Announcing the 2012 Municipal Forum on Sponsorship

We all know that municipalities are facing relentless pressure to “do more for less” and increasingly, they are turning to various forms of corporate sponsorships and advertising as sources of non-tax revenue.

Our company’s research and consulting work with several municipalities in this area has shown us that implementing these programs has proven to be more complex than planned as municipal staff deal with a risk-averse culture, limited resources, skeptical community stakeholders and even an unresponsive business community. Some of the key challenges include:

  • How do we take a strategic versus a fragmented approach toward corporate revenue development?
  • How do we structure a program that leverages our assets effectively?
  • How do we strike a balance between corporate “wants” and the public fear of over-commercialization?
  • How do we gain buy-in from elected representatives, staff, community stakeholders?
  • How do we implement our program cost-effectively?
  • How do we achieve early success?

Based on feedback from last year’s event, I’m pleased to announce our 2012 Municipal Forum on Sponsorship which will be held October 15, 2012 at the Grand Hotel and Suites in Toronto. Participants from municipalities from across Canada will gain essential insights into:

  • Strategic approaches to implementing a sustainable Municipal Sponsorship and Advertising Program
  • How to identify the full range of assets that your municipality can leverage with potential corporate partners
  • How to design and market a municipal program that reflects the characteristics and financial capabilities of businesses in your community
  • How to customize sponsorship benefits packages that respond to specific corporate objectives
  • Strategies for increasing public acceptability, political and internal buy-in for the program
  • Techniques for valuating and packaging Naming Rights Assets
  • Key considerations for implementing the program and managing risk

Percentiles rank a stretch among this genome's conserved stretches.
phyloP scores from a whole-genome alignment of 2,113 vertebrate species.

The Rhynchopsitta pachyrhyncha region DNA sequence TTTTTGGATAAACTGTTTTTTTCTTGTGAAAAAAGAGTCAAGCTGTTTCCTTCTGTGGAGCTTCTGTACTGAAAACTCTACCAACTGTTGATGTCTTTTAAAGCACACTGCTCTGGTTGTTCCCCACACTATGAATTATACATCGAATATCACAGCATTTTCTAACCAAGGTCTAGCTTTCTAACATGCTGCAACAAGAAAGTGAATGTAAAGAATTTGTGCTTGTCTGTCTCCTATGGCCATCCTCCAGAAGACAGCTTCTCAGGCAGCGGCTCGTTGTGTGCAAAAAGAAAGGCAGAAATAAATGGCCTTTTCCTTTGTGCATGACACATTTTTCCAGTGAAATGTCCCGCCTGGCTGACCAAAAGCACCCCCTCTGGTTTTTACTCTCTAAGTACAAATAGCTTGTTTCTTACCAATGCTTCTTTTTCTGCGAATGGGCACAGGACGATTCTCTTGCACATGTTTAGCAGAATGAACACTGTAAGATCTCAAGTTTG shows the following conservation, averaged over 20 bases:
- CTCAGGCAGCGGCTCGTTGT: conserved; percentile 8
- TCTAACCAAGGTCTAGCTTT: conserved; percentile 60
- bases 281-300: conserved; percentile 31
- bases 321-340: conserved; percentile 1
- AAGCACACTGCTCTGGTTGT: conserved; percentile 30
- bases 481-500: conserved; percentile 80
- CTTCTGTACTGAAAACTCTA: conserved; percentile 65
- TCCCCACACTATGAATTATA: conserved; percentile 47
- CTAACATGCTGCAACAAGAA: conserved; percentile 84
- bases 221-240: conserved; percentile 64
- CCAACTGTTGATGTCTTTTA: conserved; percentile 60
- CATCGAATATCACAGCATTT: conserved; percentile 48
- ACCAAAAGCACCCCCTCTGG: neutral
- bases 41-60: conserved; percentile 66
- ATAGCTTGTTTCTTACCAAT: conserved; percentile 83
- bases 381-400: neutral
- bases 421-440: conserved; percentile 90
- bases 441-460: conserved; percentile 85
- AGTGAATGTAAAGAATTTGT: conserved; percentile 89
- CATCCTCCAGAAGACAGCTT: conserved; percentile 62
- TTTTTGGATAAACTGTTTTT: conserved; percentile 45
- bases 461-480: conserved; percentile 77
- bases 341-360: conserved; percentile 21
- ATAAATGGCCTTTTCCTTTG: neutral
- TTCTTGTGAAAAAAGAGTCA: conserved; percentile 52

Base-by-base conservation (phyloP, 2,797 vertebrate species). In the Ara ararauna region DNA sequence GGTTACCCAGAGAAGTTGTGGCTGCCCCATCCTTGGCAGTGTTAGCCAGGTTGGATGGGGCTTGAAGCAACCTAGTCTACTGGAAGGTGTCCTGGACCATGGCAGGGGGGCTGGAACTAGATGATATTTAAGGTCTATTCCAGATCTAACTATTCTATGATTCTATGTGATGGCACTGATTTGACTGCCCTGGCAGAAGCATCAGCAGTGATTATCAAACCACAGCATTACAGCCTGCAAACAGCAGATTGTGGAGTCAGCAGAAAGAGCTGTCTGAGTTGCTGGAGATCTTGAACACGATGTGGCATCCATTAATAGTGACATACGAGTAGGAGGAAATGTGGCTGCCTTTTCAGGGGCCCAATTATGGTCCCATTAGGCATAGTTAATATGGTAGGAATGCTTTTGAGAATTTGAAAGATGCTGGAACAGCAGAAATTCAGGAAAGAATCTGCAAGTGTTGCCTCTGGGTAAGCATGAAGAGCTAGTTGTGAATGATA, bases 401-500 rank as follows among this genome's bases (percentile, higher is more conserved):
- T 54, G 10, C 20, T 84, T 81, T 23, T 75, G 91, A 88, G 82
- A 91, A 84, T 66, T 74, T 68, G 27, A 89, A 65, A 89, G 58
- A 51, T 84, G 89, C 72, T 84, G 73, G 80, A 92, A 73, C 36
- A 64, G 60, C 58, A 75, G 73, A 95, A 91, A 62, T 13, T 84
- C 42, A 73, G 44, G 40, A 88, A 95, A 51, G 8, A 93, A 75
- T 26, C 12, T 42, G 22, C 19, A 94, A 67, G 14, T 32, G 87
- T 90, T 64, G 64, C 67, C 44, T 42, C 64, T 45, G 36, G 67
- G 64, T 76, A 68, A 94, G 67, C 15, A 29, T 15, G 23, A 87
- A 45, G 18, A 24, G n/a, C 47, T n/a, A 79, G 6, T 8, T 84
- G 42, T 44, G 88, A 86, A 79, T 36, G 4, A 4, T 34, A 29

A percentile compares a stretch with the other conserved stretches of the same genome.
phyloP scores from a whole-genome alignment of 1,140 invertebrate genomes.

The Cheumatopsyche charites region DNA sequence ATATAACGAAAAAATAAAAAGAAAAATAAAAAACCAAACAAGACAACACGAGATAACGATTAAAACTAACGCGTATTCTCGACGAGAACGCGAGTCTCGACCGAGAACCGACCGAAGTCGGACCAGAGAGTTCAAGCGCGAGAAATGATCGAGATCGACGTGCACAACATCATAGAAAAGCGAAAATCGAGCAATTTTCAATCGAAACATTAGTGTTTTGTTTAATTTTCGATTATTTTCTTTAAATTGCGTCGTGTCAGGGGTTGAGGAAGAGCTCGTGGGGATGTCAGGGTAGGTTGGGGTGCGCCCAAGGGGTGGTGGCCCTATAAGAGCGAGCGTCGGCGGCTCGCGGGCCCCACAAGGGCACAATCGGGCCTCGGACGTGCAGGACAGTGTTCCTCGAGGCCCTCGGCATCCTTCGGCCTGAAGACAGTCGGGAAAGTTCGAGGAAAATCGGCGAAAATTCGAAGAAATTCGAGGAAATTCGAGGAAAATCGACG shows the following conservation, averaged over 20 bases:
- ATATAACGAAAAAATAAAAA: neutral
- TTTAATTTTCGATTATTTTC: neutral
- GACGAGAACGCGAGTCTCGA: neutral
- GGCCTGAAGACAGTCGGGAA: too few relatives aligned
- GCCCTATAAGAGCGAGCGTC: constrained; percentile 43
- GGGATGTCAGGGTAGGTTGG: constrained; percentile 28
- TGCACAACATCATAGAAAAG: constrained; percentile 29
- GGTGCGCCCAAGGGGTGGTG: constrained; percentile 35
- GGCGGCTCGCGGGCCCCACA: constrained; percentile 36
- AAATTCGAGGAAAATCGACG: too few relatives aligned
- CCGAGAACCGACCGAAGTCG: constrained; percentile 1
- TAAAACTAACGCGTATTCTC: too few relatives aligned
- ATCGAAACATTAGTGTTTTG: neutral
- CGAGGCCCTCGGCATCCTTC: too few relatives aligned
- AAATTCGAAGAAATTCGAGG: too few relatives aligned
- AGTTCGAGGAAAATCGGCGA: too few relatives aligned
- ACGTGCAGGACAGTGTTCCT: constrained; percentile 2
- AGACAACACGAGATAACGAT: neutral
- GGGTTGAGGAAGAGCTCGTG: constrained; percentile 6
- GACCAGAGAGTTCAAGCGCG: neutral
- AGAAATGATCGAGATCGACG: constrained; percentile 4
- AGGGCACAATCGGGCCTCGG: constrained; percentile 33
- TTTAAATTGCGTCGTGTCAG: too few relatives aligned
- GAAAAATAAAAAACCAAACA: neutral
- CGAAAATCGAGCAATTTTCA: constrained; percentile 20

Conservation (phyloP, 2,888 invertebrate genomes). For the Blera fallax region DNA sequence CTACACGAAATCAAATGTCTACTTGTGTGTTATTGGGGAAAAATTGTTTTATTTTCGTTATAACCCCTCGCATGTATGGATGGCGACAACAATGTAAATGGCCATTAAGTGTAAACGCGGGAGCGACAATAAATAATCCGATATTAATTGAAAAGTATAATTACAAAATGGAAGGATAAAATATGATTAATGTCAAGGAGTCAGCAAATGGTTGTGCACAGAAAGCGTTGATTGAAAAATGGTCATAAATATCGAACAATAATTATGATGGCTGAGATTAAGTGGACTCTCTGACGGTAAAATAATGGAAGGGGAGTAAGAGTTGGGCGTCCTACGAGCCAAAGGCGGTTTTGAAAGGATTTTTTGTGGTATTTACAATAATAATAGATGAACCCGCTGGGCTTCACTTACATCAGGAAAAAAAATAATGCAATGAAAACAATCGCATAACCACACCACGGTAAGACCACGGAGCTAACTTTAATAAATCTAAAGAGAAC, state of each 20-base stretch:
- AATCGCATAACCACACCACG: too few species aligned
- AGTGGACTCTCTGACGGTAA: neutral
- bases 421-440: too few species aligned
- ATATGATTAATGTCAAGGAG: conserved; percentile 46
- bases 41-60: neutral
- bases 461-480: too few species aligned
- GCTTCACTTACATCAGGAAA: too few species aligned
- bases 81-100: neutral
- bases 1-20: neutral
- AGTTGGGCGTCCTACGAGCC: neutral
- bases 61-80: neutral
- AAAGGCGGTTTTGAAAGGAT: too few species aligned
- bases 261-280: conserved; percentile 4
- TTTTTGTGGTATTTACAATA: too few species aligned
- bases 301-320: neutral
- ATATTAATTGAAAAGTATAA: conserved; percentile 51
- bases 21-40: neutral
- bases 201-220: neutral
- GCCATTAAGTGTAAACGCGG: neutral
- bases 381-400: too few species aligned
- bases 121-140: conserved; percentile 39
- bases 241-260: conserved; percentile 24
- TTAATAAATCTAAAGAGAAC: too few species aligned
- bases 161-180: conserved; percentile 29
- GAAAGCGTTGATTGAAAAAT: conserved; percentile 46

The Municipal Forum on Sponsorship precedes Sponsorship Toronto which will be held on Tuesday October 16 and Wednesday October 17, at the same venue. Sponsorship Toronto is Canada’s premier professional development conference for sponsorship marketers from all sectors and represents an unrivalled opportunity for participants from the Forum to extend their new-found practical insights into the overall sponsorship marketplace.

I’ll be keeping you up-to-date on Forum developments. For more information, check out some of my earlier posts on municipal sponsorship. In the meantime, if anyone has examples of great municipal practices in the area of sponsorship or other non-tax revenue, I’d be pleased to hear from you.

Later, BC

The Link Between Marketing and Not-For-Profit Revenue Development

One of the first things out of many clients or prospective client’s mouths when we first meet with them is “we’re not into marketing” or “marketing is for business, not us”. Simpy stated, this is hogwash.  If your organization is involved any way, in attracting, servicing and keeping customers or encouraging behaviour change of any kind, like it or not, you’re in the “marketing business”. This is especially true for any organization that relies on earned revenue to sustain their operations such as user / member fees, sponsorship, product sales, fundraising, etc.

The fact is that if you were to replace the word profit with revenue or impact, the key functions of marketing would apply to almost any not-for-profit or government environment. These functions include:

  • Defining your objectives;
  • Defining your target audience;
  • Understanding the unique value you deliver to your audience;
  • Defining what actions you want your audience to take as a result of your efforts;
  • Identifying the barriers (including competitive factors) that will prevent your audience from doing what you want them to do;
  • Developing compelling messages for each audience segment and delivering these messages when they are receptive to them;
  • Delivering an exceptional customer experience (and value) so that they want to continue their association with you;
  • Measuring results for your efforts and improving on your approach and processes.

Who can honestly say that they don’t think about any or all of the above factors? And if you’re not considering these factors, I’d be curious to know how you’ve managed to stay “in business” as long as you have. 

About a decade ago, we created an annual conference called MARCOM to provide a forum for the not-for-profit and public sectors to learn about the discipline of marketing as a means of helping these organizations take a more strategic approach towards their work and connect with colleagues who share the same issues and challenges. This year’s event will take place on May 15-16 at the Ottawa Convention Centre and feature many of the country’s top experts in marketing in these sectors.